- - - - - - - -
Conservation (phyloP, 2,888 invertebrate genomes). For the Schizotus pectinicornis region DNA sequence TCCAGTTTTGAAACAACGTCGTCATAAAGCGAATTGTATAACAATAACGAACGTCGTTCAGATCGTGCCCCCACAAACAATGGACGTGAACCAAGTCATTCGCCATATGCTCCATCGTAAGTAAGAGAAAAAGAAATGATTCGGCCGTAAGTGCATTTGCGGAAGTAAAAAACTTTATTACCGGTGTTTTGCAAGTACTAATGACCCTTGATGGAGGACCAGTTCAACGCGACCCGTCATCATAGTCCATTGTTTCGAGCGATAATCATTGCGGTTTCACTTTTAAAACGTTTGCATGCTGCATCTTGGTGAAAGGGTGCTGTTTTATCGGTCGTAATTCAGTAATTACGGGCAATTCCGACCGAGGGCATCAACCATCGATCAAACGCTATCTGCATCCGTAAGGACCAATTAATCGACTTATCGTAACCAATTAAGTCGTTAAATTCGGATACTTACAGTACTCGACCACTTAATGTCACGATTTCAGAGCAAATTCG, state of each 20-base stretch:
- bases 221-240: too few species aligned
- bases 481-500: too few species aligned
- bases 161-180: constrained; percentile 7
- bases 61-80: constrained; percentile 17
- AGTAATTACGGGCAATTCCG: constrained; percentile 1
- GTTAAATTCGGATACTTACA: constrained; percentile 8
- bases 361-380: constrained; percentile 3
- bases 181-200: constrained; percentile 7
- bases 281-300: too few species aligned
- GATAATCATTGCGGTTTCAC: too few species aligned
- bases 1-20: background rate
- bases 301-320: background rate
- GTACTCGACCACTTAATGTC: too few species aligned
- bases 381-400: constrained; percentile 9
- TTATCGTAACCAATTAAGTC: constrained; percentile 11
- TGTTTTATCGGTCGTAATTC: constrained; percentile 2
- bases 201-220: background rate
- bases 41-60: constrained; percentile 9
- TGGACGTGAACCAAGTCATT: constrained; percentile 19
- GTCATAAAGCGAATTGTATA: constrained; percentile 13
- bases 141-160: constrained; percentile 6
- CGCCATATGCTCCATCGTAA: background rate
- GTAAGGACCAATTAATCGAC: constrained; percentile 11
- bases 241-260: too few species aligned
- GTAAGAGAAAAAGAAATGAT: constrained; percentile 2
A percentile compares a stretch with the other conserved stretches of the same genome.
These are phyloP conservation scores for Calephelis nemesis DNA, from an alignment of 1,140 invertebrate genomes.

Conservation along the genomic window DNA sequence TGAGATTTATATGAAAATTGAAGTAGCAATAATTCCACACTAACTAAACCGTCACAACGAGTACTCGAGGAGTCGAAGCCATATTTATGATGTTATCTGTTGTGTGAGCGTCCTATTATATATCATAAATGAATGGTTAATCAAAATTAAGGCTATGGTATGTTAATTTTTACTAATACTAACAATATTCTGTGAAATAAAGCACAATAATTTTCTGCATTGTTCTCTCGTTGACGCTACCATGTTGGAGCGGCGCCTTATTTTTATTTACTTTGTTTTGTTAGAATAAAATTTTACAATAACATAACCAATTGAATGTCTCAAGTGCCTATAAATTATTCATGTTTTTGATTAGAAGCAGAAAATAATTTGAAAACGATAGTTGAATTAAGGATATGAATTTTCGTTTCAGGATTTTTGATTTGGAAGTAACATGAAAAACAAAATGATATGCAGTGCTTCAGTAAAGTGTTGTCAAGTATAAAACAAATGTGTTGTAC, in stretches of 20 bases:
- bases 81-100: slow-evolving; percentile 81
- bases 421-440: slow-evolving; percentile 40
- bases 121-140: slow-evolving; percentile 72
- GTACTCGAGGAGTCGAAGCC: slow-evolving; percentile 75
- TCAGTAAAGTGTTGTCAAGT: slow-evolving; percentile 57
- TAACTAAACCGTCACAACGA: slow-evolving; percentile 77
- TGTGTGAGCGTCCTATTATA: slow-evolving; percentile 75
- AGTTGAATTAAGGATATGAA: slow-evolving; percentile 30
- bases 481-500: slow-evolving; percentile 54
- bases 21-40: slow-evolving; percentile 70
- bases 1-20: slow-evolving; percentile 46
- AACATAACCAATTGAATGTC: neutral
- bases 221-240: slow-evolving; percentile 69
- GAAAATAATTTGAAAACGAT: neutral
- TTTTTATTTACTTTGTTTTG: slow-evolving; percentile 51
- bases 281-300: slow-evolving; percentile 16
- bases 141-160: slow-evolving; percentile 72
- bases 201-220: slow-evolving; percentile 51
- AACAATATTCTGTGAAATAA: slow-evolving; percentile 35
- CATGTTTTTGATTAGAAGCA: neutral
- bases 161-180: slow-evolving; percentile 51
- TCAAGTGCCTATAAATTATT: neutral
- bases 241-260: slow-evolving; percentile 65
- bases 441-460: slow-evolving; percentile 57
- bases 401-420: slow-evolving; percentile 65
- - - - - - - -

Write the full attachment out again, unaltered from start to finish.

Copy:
Conservation (phyloP, 2,888 invertebrate genomes). For the Schizotus pectinicornis region DNA sequence TCCAGTTTTGAAACAACGTCGTCATAAAGCGAATTGTATAACAATAACGAACGTCGTTCAGATCGTGCCCCCACAAACAATGGACGTGAACCAAGTCATTCGCCATATGCTCCATCGTAAGTAAGAGAAAAAGAAATGATTCGGCCGTAAGTGCATTTGCGGAAGTAAAAAACTTTATTACCGGTGTTTTGCAAGTACTAATGACCCTTGATGGAGGACCAGTTCAACGCGACCCGTCATCATAGTCCATTGTTTCGAGCGATAATCATTGCGGTTTCACTTTTAAAACGTTTGCATGCTGCATCTTGGTGAAAGGGTGCTGTTTTATCGGTCGTAATTCAGTAATTACGGGCAATTCCGACCGAGGGCATCAACCATCGATCAAACGCTATCTGCATCCGTAAGGACCAATTAATCGACTTATCGTAACCAATTAAGTCGTTAAATTCGGATACTTACAGTACTCGACCACTTAATGTCACGATTTCAGAGCAAATTCG, state of each 20-base stretch:
- bases 221-240: too few species aligned
- bases 481-500: too few species aligned
- bases 161-180: constrained; percentile 7
- bases 61-80: constrained; percentile 17
- AGTAATTACGGGCAATTCCG: constrained; percentile 1
- GTTAAATTCGGATACTTACA: constrained; percentile 8
- bases 361-380: constrained; percentile 3
- bases 181-200: constrained; percentile 7
- bases 281-300: too few species aligned
- GATAATCATTGCGGTTTCAC: too few species aligned
- bases 1-20: background rate
- bases 301-320: background rate
- GTACTCGACCACTTAATGTC: too few species aligned
- bases 381-400: constrained; percentile 9
- TTATCGTAACCAATTAAGTC: constrained; percentile 11
- TGTTTTATCGGTCGTAATTC: constrained; percentile 2
- bases 201-220: background rate
- bases 41-60: constrained; percentile 9
- TGGACGTGAACCAAGTCATT: constrained; percentile 19
- GTCATAAAGCGAATTGTATA: constrained; percentile 13
- bases 141-160: constrained; percentile 6
- CGCCATATGCTCCATCGTAA: background rate
- GTAAGGACCAATTAATCGAC: constrained; percentile 11
- bases 241-260: too few species aligned
- GTAAGAGAAAAAGAAATGAT: constrained; percentile 2
A percentile compares a stretch with the other conserved stretches of the same genome.
These are phyloP conservation scores for Calephelis nemesis DNA, from an alignment of 1,140 invertebrate genomes.

Conservation along the genomic window DNA sequence TGAGATTTATATGAAAATTGAAGTAGCAATAATTCCACACTAACTAAACCGTCACAACGAGTACTCGAGGAGTCGAAGCCATATTTATGATGTTATCTGTTGTGTGAGCGTCCTATTATATATCATAAATGAATGGTTAATCAAAATTAAGGCTATGGTATGTTAATTTTTACTAATACTAACAATATTCTGTGAAATAAAGCACAATAATTTTCTGCATTGTTCTCTCGTTGACGCTACCATGTTGGAGCGGCGCCTTATTTTTATTTACTTTGTTTTGTTAGAATAAAATTTTACAATAACATAACCAATTGAATGTCTCAAGTGCCTATAAATTATTCATGTTTTTGATTAGAAGCAGAAAATAATTTGAAAACGATAGTTGAATTAAGGATATGAATTTTCGTTTCAGGATTTTTGATTTGGAAGTAACATGAAAAACAAAATGATATGCAGTGCTTCAGTAAAGTGTTGTCAAGTATAAAACAAATGTGTTGTAC, in stretches of 20 bases:
- bases 81-100: slow-evolving; percentile 81
- bases 421-440: slow-evolving; percentile 40
- bases 121-140: slow-evolving; percentile 72
- GTACTCGAGGAGTCGAAGCC: slow-evolving; percentile 75
- TCAGTAAAGTGTTGTCAAGT: slow-evolving; percentile 57
- TAACTAAACCGTCACAACGA: slow-evolving; percentile 77
- TGTGTGAGCGTCCTATTATA: slow-evolving; percentile 75
- AGTTGAATTAAGGATATGAA: slow-evolving; percentile 30
- bases 481-500: slow-evolving; percentile 54
- bases 21-40: slow-evolving; percentile 70
- bases 1-20: slow-evolving; percentile 46
- AACATAACCAATTGAATGTC: neutral
- bases 221-240: slow-evolving; percentile 69
- GAAAATAATTTGAAAACGAT: neutral
- TTTTTATTTACTTTGTTTTG: slow-evolving; percentile 51
- bases 281-300: slow-evolving; percentile 16
- bases 141-160: slow-evolving; percentile 72
- bases 201-220: slow-evolving; percentile 51
- AACAATATTCTGTGAAATAA: slow-evolving; percentile 35
- CATGTTTTTGATTAGAAGCA: neutral
- bases 161-180: slow-evolving; percentile 51
- TCAAGTGCCTATAAATTATT: neutral
- bases 241-260: slow-evolving; percentile 65
- bases 441-460: slow-evolving; percentile 57
- bases 401-420: slow-evolving; percentile 65